A growing number of Chinese real estate developers say they cannot pay their debts, raising fears of financial contagion as struggling real estate developer Evergrande Group missed another interest payment to bondholders on Tuesday.
Several Chinese real estate developers have warned of defaults on bonds in recent days, including Modern Land and Sinic Holdings, who said Monday they likely would not be able to repay a $ 250 million bond to the due date of October 18.
Evergrande, the world’s most indebted real estate developer, is officially set to default on October 23, when the grace period ends for its first missed bond payment. The company missed a third round of payments on Tuesday, bondholders confirmed to Reuters, escalating investor nervousness.
Fears of an Evergrande collapse have caused Chinese property developers’ bonds to plummet, as investors pull their money to safer neighborhoods. The company’s problems made it more difficult for its peers to raise new funds or refinance, prompting some to announce that they could not meet their payments.
Modern Land, a Beijing-based real estate developer, on Monday asked investors to allow it to delay repayment of a $ 250 million bond for three months “to avoid any potential default.”
Shenzhen-based developer Fantasia Holdings Group last week failed to repay a $ 206 million bond, citing the effects of the pandemic, industry regulations and the economy.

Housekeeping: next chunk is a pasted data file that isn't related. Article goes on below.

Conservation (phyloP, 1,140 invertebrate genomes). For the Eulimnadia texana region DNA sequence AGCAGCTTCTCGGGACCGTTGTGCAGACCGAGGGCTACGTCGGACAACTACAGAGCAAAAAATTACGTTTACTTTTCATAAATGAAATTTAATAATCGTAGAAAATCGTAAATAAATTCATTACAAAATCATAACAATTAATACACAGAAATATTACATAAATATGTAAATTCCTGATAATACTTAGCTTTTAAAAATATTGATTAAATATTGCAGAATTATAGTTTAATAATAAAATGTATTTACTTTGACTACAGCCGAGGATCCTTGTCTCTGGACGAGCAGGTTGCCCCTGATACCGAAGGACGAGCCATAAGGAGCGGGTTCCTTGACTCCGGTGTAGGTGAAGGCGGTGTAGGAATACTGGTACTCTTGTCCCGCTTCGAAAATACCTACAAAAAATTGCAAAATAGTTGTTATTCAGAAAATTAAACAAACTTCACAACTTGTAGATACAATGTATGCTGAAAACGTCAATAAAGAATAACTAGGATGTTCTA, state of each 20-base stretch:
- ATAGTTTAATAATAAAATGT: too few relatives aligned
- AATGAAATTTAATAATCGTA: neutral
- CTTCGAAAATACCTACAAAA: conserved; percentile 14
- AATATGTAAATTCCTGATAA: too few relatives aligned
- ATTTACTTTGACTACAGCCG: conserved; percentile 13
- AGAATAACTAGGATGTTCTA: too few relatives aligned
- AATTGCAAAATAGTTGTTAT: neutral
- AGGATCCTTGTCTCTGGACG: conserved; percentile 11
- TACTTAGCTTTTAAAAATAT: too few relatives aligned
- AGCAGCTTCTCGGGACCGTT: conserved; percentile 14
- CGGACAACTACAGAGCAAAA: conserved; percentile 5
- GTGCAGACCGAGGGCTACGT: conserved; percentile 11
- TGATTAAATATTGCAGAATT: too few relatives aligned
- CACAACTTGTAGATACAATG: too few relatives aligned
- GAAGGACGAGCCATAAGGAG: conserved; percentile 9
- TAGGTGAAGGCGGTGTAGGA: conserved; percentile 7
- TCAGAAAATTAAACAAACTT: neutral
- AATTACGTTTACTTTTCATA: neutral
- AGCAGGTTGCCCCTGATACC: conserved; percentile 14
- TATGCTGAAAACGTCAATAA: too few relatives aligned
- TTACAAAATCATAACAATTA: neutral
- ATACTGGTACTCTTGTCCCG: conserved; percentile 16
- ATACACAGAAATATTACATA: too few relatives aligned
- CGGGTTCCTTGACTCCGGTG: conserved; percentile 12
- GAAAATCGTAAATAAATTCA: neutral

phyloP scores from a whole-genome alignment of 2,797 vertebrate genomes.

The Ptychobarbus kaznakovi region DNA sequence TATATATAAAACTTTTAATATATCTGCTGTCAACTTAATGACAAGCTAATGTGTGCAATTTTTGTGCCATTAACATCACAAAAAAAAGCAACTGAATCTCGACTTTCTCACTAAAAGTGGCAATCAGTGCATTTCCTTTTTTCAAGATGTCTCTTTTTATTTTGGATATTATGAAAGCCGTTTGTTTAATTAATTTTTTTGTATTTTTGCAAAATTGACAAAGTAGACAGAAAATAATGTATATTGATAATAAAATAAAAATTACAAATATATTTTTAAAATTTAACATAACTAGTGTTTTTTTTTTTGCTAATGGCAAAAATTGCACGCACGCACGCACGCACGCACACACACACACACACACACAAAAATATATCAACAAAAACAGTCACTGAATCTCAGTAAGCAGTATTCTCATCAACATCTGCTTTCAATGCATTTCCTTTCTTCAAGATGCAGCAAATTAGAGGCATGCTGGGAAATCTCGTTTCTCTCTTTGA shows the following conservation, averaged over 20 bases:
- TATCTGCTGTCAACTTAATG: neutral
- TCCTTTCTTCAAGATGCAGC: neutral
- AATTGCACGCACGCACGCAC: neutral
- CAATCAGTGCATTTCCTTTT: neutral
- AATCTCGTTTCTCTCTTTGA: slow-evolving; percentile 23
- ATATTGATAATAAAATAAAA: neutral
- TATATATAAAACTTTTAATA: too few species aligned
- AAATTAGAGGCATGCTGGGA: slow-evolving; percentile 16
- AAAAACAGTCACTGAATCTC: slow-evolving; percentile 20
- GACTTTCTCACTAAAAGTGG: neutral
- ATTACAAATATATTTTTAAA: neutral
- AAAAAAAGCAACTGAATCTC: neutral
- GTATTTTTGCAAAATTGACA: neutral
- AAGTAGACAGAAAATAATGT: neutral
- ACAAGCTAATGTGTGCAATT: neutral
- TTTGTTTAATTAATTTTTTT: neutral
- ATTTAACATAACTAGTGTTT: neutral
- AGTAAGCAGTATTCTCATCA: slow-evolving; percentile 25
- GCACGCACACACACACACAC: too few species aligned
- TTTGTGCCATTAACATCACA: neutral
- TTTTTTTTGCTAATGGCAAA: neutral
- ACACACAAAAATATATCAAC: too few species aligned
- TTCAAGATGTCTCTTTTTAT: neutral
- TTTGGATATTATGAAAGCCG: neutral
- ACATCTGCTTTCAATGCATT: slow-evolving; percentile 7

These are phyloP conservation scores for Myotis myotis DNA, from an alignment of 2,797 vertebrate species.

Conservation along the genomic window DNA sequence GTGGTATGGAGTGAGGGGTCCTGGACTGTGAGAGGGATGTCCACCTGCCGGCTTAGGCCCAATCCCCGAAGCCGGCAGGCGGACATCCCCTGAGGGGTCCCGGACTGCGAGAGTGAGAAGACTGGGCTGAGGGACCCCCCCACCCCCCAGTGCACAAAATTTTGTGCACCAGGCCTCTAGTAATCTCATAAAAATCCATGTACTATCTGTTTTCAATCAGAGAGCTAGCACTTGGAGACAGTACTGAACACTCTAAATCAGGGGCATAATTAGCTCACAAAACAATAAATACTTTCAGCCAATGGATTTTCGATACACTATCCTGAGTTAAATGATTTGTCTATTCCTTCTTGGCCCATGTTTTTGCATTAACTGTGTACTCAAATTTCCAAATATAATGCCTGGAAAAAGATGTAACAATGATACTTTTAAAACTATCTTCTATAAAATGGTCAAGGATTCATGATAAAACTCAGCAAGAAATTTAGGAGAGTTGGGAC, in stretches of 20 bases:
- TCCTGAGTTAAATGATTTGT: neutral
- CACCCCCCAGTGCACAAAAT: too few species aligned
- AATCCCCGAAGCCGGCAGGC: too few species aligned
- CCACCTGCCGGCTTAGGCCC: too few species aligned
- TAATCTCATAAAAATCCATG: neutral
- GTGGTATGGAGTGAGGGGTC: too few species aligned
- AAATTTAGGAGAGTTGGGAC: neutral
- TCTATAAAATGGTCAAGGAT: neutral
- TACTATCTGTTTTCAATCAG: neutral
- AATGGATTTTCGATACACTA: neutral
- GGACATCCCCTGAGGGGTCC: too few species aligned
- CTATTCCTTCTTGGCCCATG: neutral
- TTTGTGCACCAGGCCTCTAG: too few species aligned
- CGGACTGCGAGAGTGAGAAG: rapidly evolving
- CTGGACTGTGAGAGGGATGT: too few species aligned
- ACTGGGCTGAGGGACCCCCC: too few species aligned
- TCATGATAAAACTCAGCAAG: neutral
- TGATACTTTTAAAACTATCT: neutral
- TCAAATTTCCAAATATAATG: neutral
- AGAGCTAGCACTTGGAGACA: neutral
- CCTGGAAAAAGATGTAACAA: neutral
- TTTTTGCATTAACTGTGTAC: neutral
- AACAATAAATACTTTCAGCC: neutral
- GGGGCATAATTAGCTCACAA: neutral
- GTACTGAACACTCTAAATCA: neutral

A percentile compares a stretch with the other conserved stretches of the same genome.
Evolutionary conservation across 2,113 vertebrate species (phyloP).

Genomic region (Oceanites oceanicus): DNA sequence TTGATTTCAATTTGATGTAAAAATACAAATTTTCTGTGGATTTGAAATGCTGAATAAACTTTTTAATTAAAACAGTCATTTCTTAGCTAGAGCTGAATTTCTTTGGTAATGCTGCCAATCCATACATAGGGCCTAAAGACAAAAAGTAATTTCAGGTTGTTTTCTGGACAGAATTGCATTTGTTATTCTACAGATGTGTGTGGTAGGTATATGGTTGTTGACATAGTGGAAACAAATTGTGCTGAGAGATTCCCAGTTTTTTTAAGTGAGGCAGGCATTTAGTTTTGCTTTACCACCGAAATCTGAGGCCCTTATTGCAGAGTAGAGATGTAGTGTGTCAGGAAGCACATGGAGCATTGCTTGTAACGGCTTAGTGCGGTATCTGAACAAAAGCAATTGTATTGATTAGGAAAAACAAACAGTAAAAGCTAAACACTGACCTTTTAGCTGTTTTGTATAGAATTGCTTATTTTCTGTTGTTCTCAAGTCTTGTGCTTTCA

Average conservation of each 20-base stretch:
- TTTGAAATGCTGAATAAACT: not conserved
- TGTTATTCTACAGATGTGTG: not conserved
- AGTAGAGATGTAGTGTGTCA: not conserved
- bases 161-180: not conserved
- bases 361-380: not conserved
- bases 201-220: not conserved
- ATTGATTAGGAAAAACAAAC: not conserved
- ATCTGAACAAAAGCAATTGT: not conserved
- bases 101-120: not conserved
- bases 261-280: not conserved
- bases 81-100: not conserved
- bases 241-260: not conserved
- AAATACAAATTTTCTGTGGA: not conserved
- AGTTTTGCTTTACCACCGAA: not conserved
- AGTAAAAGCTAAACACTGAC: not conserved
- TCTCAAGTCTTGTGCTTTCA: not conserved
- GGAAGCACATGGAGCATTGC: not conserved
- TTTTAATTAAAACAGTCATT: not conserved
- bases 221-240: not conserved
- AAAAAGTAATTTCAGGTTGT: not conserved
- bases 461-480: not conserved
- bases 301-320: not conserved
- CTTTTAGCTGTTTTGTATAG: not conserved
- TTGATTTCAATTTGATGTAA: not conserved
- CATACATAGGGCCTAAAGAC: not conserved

The sum of debt defaults by Chinese real estate companies more than doubled this year, to $ 7.2 billion as of Sept. 27, from $ 2.8 billion a year earlier, according to real estate research center CRIC. .
The crisis rekindled memories of the Lehman Brothers collapse in 2008, which sparked a global financial crisis. So far, economists have played down the comparison, saying that while Beijing could let Evergrande and some other companies fail as a warning to others, the government is unlikely to allow widespread economic fallout.
“Its fallout seems largely manageable,” investment bank UBS said in a research note on Monday, saying Chinese authorities have indicated they will help limit the fallout.
In China, the distribution of blame has started. After allegations online that he was among the culprits, Ren Zeping, the company’s former chief economist, said he warned the company of its risks.
Ren wrote on the Chinese social media platform WeChat on Monday that shortly after joining Evergrande he called on the company to reduce its debt level and focus more, but he had received internal criticism from him. ‘other leaders.
“I had planned to make a difference, but I encountered a setback,” he wrote. “It was a big blow to me.”
Evergrande and Ren did not respond to requests for comment on Tuesday.
While the collapse of Evergrande is unlikely to snowball into a global financial crisis, it will be a blow to the Chinese economy due to the oversized role of the real estate sector. Other countries will feel the effects of an economic slowdown in China.
Last month, Goldman Sachs lowered its forecast for China’s economic growth in 2021 to 7.8% from 8.2%, citing uncertainty over Evergrande, as well as energy shortages.
Evergrande’s $ 305 billion debt represents about 2% of China’s gross domestic product. The real estate sector is the engine of about 25% of the Chinese economy, directly or indirectly, according to UBS.
The Evergrande crisis came at a time when Chinese leaders turned against the country’s corporate giants, clamping down on business titans, including Alibaba founder Jack Ma. The campaign has fueled uncertainty , because we do not know what pain Beijing will be ready to inflict to teach real estate developers a lesson, before intervening to limit the contagion.
Analysts say China is unlikely to bail out Evergrande, with UBS calling a restructuring of the company “inevitable.”
Information for this article was provided by Christian Shepherd and Alicia Chen of the Washington Post.